Monday, June 30, 2014

Spaghetti with Homemade Meatballs

Somehow I have never made my own homemade meatballs....  until tonight.  This was a pretty yummy recipe!  It was also fairly easy to make, similar to making meatloaf.

2 Large Eggs
1/3 Cup Fresh Breadcrumbs
4 Tbsp Grated Cheese (I used Gruyere)
1 1/2 Tbsp Olive Oil
3 Tbsp Mediterranean Basil
2 Large Garlic Cloves (Minced)
1 tsp Alpine Touch (Salt & Pepper)
1 lb ground beef

1 12-16 oz can of tomato based pasta sauce (I used Tomato & Basil)
Angel Hair Pasta

Stir eggs, breadcrumbs, cheese olive oil, basil, garlic and alpine touch together in a bowl.  Add ground beef and mix thoroughly.  With moistened hands, form beef mixture into meatball shapes. 
Pour additional olive oil into a skillet over med-high heat.  Work in batches, adding meatballs to the pan.  Fry until brown and cooked all the way through, turning frequently for about 15 minutes per batch. 
Boil the noodles to al dente, strain and set aside.
Heat up the pasta sauce in a sauce pan and add the browned meat balls.
Serve with the sauce over the noodles and enjoy. 
*You can add additional shredded cheese and a dash of basil over top.  

Mix together the ingredients and then mix in the hamburger
Add olive oil to a skillet and form the meat mixture into meatballs, place in the pan to fry

Heat the pasta sauce in a pan and add the finished meat balls
Serve & Enjoy!

Sunday, June 29, 2014

The Thorn Birds

I had been reading this book for quite awhile during my breaks at work when I finally finished it.  I must say that I felt like something was missing in my life when the journey did come to a close. 

The Thorn Birds is written by Colleen McCullough and encompasses three generations of the Cleary family.  The story is predominantly placed in Australia during the depression.  Speaking of
depressing, this book is seriously depressing and kind of a downer for about the first half and almost 3/4 of the story.  Not to say that it isn't a good read, but it left me wondering if any one in the family was ever going to catch a break.  The historical fiction was brilliant and the characters were really brought to life. 

I really connected with Meggie as a little girl and as she got older.  She spent her life striving for happiness in her own surrounding and life really knocked her down, but she never gave up hope and never let go of the love she felt in her heart. 

There is so much heart break from every realm that a heart can be touched within this story.  I found myself crying at work on several occasions.  I just wanted so much for so many of the characters to find happiness.  Yet they were not fully miserable.  They accepted their lives as they were and went on with life.  None of these characters looked at life with defeat and gave up.  They were all hard working and persevered. 

As a reader you follow Meggie from the time that she is a little girl.  You get to see her grow up and then have her own family and watch her grow old.  The main love of the story is between Meggie Cleary and a forbidden man to her Ralph di Bricassart.  Ralph is a priest in the Catholic church and therefor has sworn off women in his love of God and the church.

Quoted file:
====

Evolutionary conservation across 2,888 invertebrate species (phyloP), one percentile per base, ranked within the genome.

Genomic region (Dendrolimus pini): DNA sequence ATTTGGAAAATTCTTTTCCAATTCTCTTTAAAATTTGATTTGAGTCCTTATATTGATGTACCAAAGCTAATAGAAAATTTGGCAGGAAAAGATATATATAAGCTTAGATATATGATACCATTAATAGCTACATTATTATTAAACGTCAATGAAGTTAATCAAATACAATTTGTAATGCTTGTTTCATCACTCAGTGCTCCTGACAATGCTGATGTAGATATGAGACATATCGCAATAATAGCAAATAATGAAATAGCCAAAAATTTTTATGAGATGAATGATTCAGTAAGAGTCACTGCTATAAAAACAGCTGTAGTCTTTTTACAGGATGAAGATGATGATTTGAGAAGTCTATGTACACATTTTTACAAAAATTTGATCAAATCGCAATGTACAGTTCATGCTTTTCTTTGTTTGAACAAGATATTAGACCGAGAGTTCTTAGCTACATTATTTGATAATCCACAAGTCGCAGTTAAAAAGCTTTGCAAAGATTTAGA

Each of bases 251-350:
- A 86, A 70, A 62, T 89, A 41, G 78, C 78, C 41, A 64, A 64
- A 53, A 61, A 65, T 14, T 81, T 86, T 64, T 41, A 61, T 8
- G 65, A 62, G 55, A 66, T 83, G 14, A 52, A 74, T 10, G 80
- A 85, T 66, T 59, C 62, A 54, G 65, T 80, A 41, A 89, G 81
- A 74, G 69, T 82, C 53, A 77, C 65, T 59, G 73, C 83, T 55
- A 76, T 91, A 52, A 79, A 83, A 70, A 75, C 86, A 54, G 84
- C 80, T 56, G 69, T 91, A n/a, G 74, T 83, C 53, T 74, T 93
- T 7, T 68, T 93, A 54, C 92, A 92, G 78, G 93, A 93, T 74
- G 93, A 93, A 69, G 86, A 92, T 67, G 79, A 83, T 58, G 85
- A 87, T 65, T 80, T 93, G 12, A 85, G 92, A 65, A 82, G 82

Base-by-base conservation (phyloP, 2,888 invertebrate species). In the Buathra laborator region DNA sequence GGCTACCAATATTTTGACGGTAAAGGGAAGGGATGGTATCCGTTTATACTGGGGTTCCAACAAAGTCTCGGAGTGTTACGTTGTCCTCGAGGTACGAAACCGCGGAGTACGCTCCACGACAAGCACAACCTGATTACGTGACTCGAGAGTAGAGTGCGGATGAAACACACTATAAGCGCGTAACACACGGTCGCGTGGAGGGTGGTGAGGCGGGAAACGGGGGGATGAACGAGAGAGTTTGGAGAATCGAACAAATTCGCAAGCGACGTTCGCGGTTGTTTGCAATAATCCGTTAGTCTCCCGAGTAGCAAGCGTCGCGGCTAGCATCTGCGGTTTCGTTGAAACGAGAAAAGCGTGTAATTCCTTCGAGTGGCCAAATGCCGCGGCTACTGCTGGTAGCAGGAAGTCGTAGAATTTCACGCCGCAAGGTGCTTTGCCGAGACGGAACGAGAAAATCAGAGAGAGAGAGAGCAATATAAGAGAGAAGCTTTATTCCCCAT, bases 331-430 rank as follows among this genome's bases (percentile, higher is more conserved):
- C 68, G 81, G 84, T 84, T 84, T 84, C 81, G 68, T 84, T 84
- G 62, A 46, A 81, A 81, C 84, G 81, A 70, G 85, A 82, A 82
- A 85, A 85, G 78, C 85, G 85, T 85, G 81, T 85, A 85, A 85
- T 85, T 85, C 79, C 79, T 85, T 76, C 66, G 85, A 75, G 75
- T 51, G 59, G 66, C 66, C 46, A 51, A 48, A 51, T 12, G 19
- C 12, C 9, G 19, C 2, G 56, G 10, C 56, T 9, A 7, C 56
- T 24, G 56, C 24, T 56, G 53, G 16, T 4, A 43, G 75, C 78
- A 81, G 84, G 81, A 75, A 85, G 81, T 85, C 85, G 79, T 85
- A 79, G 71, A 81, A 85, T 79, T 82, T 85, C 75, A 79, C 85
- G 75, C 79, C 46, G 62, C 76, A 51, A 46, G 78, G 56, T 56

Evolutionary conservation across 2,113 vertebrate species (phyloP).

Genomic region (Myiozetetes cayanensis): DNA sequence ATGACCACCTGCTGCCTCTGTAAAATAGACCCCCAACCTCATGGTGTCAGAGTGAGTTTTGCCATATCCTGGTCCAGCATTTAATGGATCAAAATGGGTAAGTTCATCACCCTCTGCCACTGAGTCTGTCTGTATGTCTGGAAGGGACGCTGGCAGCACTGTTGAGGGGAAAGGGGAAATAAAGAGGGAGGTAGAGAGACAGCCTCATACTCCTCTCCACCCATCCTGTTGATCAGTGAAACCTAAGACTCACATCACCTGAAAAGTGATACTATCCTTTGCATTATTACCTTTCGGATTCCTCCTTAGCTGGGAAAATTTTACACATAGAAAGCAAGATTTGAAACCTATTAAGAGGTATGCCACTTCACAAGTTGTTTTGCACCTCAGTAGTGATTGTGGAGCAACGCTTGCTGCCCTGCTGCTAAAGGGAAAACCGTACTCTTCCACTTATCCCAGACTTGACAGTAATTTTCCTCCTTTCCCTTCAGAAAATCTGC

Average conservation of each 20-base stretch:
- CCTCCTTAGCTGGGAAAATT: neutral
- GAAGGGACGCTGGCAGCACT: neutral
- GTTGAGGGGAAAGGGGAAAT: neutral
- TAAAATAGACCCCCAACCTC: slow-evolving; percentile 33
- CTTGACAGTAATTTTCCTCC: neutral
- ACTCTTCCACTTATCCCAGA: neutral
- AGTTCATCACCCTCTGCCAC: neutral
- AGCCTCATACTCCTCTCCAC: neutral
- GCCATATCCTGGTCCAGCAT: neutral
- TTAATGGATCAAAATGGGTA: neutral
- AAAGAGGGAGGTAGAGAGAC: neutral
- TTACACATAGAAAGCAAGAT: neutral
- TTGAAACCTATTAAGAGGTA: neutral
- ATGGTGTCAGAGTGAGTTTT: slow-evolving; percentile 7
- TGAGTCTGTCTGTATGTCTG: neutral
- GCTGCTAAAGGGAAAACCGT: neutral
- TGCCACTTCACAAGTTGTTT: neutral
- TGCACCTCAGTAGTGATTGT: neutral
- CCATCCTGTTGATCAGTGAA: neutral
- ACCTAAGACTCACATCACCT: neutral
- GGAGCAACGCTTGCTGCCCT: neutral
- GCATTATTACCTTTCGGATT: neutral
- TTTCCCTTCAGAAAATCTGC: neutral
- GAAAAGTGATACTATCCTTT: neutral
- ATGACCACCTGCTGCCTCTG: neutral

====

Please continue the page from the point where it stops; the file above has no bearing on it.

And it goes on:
Justine is Meggie's daughter and I was not a big fan of her until the last part of the book and then I must say that I absolutely loved her.  Her spunk and zest for life in comparison to the rest of the Cleary clan was a nice relief and a splash of color in their gray world. 

The closing of the book spoke volumes.  There were so many (dare I say) epic lessons within this classic story.  This book was not written lightly and was not meant to merely entertain, it was meant to SPEAK to the reader.  That it did for me.  I still feel like something it missing after saying goodbye to these characters.  I give it a 5 out of 5 stars and high recommend this historical fiction book. 

Saturday, June 28, 2014

Technology vs Science

There were a couple of thought provoking discussion questions in this past week that I thought were worthy of sharing with my geek fans, and anyone else that is interested in reading about it.  Due to the use of some other sources, I will note those for anyone interested in taking a closer look.  Please feel free to add your 2 cents in to the comments.

To discuss with would be a better choice from my point of view, I first want to talk about how technology stimulates Science, and vice versa.

How does technology stimulate science?

Technology stimulates scientific discovery in many ways.  One of the ways in which it can stimulate scientific discovery is by proving or disproving scientific theories, as was the case with the steam injector.  The steam injector patented by Henri Giffard, showed that the caloric theory of heat was not as all-encompassing as previously thought.  Giffard based his injector on the Bernoulli principle of pressure and velocity.  The result was that Giffard’s steam injector was supporting proof of the then unpopular kinetic theory of heat.  The steam injector was able to show that one theory of heat was more accurate than another.   As stated by Volti, the steam injector was “an example of a technology that worked even though existing scientific principles did not completely explain its operation.”